Serena Williams hits a running forehand against Li Na during...

Serena Williams hits a running forehand against Li Na during the second set of the women's semifinals at the 2013 U.S. Open Tennis Championships at the USTA Billie Jean King National Tennis Center. (Sept. 6, 2013) Credit: Newsday / J. Conrad Williams, Jr.

Serena Williams has motored her way into the U.S. Open final for the second straight year. The defending champion has met little opposition in six matches, and that would include Friday's straight-sets win over Li Na in the semifinals.

Her power, her speed, her serve, her shots are all of the quality of the No. 1 player in the world, peaking at just the right time. Li got to see her full arsenal as Williams beat her, 6-0, 6-3.

Consider this: When Li held her serve in the second game of the second set, it ended a run of 24 straight games without a loss for Williams, dating to the second set of her round of 16 match against Sloane Stephens. When Li broke her serve in the next game, it was only the second time Williams had lost serve in the tournament; she had committed consecutive double faults against Stephens in the first set of that match.

Williams has lost only 16 games in this Open, her all-time best. She had lost only 19 entering the final last year against Victoria Azarenka, whom she beat for the title and will face again Sunday.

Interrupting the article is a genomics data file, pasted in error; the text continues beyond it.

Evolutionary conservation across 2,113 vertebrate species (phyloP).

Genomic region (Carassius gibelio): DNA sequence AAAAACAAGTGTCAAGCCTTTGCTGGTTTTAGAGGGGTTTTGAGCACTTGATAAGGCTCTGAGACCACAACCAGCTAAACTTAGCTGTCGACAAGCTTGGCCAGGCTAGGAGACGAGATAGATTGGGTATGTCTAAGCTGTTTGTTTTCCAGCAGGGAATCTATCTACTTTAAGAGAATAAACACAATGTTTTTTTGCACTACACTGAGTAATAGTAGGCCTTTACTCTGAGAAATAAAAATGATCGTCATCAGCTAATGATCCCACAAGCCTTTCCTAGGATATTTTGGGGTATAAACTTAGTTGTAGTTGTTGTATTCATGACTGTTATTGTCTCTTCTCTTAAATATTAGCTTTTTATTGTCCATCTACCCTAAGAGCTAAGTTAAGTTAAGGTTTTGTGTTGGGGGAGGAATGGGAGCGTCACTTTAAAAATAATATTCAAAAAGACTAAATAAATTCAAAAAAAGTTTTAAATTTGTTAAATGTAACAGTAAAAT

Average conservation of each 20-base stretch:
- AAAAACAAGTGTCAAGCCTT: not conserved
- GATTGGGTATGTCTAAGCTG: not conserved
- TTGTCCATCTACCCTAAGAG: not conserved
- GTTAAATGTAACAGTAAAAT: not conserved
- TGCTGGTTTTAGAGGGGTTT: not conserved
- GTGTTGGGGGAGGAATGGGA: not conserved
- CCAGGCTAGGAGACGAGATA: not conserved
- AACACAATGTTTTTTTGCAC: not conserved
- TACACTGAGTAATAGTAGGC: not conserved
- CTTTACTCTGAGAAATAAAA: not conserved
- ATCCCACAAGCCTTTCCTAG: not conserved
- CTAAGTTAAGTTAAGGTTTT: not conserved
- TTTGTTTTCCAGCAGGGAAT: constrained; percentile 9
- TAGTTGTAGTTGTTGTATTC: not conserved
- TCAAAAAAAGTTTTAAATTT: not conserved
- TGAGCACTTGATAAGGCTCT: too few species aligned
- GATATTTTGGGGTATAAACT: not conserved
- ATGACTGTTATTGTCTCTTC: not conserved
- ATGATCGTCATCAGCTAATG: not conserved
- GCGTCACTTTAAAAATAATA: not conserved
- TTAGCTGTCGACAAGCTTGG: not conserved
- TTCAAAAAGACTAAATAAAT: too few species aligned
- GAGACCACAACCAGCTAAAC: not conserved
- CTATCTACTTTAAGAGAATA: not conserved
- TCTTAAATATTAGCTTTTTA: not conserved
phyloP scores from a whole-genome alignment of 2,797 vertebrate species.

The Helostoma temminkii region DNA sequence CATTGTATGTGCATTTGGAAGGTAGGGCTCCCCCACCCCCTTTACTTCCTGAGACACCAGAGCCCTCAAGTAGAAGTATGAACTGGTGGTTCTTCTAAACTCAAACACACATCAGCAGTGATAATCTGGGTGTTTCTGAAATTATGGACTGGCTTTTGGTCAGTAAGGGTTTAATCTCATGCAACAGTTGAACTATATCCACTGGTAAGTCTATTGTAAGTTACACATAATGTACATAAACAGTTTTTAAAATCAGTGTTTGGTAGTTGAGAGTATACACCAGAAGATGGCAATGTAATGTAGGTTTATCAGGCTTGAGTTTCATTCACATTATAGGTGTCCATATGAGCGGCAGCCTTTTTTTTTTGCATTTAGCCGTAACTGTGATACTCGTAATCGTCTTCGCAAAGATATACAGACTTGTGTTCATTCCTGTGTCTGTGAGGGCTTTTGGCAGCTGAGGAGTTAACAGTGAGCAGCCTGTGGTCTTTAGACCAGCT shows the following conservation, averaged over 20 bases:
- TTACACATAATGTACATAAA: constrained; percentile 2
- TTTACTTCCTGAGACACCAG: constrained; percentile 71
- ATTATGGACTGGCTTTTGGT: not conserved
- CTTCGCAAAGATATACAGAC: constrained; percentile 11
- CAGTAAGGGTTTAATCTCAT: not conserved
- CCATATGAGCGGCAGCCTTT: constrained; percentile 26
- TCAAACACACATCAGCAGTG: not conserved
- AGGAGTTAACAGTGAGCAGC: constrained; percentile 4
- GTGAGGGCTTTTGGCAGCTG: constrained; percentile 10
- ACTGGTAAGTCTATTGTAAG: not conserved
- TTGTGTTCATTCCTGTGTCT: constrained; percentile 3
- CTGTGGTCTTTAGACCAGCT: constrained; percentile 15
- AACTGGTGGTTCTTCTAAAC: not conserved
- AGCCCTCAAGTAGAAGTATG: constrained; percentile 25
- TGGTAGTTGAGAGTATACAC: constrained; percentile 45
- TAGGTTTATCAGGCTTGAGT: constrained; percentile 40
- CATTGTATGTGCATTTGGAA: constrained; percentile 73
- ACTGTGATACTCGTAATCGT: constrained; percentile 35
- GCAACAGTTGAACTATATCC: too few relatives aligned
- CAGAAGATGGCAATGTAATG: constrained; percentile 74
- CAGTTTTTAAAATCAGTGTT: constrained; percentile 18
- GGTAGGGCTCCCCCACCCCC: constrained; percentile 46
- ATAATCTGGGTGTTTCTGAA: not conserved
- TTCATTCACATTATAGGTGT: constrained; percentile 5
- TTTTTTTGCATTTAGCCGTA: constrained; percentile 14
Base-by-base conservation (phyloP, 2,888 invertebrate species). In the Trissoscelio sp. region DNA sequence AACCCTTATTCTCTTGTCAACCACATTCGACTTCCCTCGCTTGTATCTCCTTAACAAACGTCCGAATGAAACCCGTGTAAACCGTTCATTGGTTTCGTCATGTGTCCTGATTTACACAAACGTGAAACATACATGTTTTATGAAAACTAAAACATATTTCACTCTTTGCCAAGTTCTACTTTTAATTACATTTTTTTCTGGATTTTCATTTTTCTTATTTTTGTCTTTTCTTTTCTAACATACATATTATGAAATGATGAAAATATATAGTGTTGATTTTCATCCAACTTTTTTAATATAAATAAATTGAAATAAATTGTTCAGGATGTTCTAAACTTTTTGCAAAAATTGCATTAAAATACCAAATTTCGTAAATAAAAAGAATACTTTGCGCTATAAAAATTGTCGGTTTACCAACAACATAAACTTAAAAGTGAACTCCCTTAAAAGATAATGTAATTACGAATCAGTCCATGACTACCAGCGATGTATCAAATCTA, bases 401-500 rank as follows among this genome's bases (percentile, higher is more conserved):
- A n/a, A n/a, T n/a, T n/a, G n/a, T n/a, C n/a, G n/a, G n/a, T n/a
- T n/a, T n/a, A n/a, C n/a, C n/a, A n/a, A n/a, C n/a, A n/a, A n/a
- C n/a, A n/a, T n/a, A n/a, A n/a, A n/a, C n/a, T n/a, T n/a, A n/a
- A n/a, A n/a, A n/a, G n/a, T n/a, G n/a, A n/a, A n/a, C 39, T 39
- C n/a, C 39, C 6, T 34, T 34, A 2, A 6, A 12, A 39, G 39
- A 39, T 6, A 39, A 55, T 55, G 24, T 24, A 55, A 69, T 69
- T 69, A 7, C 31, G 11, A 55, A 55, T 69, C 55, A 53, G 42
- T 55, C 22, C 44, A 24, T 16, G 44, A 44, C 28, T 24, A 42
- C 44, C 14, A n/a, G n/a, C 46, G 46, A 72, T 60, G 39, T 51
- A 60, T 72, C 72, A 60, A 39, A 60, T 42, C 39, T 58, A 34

The single most entertaining aspect of Friday's match was when Li held serve in the eighth game of the second set, a game that lasted almost 14 minutes. Li fought off six match points in the game, which went to eight deuces, and played with the desperation that she wished she had started the match with.

"It got a little tough at the end," said Williams, who will turn 32 at the end of the month. "I got a little nervous but I was able to close it out."

Perplexed that she played so poorly, Li didn't attribute it to Williams but rather her own nerves. It was surprising because it's not as if she had not played big matches before.

Li won the French Open in 2011 and reached the final of two Australian Opens. Her semifinal appearance at this year's U.S. Open, however, was her deepest run in the event.

"Today doesn't matter who is opponent," said Li, who is prone to some self-loathing. "Problem in myself, because today I cannot face to the problem, you know . . . I should not be nervous because not first time to play semis. But when I walk to the court, I was feeling the court so big. I was feeling like a football court."

For Williams, losing the six match points in the eighth game and then losing her serve were little more than a speed bump. Azarenka figures to be a bigger hurdle. Williams has lost to the 24-year-old from Belarus twice on hard courts this season but still holds a 12-3 career record against her.

"She lifts her game whenever it counts," Williams said.

But Williams has two things going for her. One, she lifts her own game whenever it counts. Two, the Arthur Ashe Stadium crowd always lifts her spirits.

"I hear constantly, 'Go Serena, go Serena,' " she said right after the match. "I hear young voices and I hear older voices. It's just so great."

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